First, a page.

Questions about the world of publishing? Use the comments link at the bottom of this page and post a question — I’ll do my best to answer. CHU
Q: My manuscript is now 150 pages. How long is the average book? Is it long enough?
A: That depends. Is your story done? Short answers aside, there are some important issues an agent, editor or publisher will consider when evaluating your submission. First, most of us prefer to know the WORD count, not the page count. Author A’s page may be doubled spaced with wide margins and 12 point type while Author B is conserving paper, using single spaced 10 point type in a condensed font. A’s 300 pages may be 50,000 words while B’s 175 page manuscript may total 75,000 words. Most submission guidelines call for 12 point Times Roman with one inch margins all around, but as the recipient of thousands of manuscripts, I know that a good half don’t adhere to this “rule”.
Word count is a much more accurate guide. We have formulas using word counts, page trim size, ratio of images to text, and front/back matter estimates that enable a fairly accurate projection of the final page count. Word count will determine the ultimate print manufacturing costs and impact the editing and design expenses.
Fortunately, tracking your word count is easy. In Word, just go to Tools>Word Count. You can also turn on the Word Count toolbar so you can check continuously. Many authors check their word count at the end of each writing session, to keep track of their progress. Others establish goals such as 2,500 words a week. Regardless, PLEASE put the final word count on the front page of your manuscript.
Industry norms and buyer expectations will also be on the minds of agents and editors reviewing a manuscript. Publishers will need the book to retail for a specific amount in order to recover costs, pay the author’s royalties and make a reasonable profit. The reading public already has certain expectations about how long books should be and what they’re willing to pay. If the word count is too short, the lesser page count may not support the needed retail price. If the word count is too long, the increased production costs may require a retail price higher than the public will pay. Harry Potter being a phenomenal exception, here are some typical word counts:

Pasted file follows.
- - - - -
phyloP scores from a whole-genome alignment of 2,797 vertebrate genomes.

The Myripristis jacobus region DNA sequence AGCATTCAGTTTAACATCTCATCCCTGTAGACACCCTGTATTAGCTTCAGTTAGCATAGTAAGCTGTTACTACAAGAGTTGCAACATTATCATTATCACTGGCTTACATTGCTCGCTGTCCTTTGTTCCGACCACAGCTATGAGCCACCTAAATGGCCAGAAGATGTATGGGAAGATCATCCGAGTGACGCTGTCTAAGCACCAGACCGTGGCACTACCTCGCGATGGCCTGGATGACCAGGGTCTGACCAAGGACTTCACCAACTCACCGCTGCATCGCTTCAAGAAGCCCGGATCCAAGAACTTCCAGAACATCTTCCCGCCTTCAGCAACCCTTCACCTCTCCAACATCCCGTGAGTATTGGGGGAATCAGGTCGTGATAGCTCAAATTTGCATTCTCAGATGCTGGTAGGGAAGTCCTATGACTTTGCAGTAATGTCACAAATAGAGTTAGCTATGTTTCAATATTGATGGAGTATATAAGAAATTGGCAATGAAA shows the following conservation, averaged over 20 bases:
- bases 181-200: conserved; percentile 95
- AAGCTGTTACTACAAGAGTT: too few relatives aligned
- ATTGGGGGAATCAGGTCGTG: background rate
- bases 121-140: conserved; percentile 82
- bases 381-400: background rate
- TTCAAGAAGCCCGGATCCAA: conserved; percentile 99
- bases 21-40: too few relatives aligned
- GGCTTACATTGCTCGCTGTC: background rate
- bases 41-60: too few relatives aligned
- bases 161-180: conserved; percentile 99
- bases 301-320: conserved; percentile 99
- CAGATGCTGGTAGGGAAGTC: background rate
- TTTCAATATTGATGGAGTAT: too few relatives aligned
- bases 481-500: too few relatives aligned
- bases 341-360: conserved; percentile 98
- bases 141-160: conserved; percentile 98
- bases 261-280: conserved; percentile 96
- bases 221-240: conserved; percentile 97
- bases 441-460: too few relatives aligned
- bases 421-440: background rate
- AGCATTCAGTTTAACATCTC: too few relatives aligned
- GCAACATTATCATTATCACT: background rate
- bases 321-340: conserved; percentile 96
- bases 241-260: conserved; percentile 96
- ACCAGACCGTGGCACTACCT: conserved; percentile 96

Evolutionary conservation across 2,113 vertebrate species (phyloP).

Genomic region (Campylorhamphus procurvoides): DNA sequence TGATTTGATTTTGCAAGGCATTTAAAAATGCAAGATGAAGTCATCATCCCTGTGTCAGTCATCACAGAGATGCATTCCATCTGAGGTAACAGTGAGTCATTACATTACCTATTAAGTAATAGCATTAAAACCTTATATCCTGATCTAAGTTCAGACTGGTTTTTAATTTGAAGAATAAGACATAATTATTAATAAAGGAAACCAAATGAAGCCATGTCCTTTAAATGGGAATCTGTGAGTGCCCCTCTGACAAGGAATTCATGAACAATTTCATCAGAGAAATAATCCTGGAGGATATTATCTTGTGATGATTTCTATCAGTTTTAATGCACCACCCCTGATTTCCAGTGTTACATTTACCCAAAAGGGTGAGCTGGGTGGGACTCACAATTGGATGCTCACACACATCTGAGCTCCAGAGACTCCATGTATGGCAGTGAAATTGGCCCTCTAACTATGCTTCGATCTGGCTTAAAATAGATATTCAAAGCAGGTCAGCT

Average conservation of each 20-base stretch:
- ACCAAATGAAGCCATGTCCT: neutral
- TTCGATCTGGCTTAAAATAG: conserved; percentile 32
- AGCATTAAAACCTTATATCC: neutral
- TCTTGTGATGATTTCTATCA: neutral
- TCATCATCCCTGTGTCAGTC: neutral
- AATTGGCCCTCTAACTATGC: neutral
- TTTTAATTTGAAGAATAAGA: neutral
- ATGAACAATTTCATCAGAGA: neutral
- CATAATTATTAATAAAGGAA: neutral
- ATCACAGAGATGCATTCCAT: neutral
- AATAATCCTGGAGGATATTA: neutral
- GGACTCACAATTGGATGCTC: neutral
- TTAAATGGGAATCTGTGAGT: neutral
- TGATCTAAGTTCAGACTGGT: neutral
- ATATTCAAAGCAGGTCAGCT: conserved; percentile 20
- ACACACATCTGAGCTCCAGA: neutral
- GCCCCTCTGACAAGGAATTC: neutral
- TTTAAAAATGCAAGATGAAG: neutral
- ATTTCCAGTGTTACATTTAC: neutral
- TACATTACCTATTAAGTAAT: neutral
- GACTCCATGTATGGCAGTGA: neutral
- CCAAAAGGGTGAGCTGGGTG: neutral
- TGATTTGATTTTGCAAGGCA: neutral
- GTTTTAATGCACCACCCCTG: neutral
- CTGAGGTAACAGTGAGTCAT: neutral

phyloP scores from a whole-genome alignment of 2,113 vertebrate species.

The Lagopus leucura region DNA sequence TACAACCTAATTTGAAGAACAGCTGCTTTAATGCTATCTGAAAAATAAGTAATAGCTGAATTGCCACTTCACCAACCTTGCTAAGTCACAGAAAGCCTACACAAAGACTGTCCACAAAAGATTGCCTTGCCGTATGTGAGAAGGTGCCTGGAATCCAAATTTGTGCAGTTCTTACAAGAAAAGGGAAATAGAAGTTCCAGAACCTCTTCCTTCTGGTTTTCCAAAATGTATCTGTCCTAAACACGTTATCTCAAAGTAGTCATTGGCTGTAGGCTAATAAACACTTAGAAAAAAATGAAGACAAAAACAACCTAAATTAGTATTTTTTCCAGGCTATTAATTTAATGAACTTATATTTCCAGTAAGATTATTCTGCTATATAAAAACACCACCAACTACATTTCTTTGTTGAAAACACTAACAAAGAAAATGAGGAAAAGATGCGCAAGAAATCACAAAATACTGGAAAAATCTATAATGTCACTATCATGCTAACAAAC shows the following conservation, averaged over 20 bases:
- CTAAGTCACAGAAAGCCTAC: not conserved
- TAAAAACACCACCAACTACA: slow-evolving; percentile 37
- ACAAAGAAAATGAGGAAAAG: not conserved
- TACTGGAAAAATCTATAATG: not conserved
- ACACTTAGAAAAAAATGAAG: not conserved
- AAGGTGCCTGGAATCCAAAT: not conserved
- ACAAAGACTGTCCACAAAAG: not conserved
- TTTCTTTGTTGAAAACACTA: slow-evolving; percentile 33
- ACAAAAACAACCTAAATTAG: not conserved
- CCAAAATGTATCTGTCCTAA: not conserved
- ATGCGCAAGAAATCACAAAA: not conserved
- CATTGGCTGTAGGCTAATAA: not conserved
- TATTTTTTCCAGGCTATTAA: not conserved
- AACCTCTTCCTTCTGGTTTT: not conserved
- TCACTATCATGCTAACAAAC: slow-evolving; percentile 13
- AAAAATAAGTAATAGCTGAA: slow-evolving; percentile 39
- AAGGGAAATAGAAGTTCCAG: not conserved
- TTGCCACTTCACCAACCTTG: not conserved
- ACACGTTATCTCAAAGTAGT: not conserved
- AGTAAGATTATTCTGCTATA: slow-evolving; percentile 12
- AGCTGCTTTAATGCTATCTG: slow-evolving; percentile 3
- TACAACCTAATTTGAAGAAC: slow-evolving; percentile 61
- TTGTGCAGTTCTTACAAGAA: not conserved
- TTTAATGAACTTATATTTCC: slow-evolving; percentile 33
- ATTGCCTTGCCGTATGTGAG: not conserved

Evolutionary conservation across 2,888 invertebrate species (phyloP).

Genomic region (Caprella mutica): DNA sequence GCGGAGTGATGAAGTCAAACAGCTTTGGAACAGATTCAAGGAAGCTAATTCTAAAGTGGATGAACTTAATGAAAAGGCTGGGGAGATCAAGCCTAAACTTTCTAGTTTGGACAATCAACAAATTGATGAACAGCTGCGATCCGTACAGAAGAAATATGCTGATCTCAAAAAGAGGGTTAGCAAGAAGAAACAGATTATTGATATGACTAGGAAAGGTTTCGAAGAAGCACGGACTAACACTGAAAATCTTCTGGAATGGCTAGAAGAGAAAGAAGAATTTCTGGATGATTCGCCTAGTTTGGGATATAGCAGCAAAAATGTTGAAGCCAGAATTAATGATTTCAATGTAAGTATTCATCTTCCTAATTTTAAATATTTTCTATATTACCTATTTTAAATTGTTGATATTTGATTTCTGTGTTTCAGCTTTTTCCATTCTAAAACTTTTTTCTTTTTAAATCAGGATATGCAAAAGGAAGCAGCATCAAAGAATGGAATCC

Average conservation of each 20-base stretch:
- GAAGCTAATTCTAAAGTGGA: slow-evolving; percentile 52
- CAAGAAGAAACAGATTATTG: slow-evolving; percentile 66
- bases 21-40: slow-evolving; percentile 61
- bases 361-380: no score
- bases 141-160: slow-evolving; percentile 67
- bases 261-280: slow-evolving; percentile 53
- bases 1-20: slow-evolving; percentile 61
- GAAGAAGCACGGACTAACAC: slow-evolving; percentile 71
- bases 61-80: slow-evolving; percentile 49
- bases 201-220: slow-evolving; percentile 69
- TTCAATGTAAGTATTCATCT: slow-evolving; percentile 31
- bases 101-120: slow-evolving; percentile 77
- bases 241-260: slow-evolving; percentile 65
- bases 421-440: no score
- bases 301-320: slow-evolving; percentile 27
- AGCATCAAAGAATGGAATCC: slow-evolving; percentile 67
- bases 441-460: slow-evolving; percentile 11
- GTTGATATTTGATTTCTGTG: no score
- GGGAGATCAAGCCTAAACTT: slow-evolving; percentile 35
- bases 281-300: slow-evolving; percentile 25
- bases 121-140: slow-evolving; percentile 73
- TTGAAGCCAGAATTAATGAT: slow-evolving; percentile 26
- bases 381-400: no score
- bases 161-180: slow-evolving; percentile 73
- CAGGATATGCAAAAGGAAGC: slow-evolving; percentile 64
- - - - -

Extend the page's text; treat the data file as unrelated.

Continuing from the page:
Adult Fiction — 60,000 to 120,000 words
Novellas — 20,000 to 40,000 words
Young Adult Fiction — 30,000 to 50,000 words
Children’s Picture Books — 500 to 1,500 words
Q: Used copies of my book are appearing on Amazon, but the book hasn’t even been printed yet! What gives?
A: New authors are frequently surprised and confused by the listings for “new and used” copies of their brand-new book on Amazon.com, eBay, and other sites. They are not stolen books or unreported sales. These online “virtual booksellers” are pulling title and inventory information from Bowker or Ingram’s electronic database feed, and they rarely have the books in their possession. Because the books are listed months before the official pub date, they may show up as “used” but they aren’t really used, or even available. The used books dealer will order from a wholesaler like Ingram if and when one of their customers orders the books from them. Yes, a new book. Priced like a used book. Their business model is to make just a little on each book and make it up in volume. Typically, the price per book will be quite low, but the shipping and handling fees are high. Since Amazon often offers discounts and free shipping, in the end, there may be little to no savings. Used books are one of the fastest growing segments of the industry, but not all used books are, in fact, used.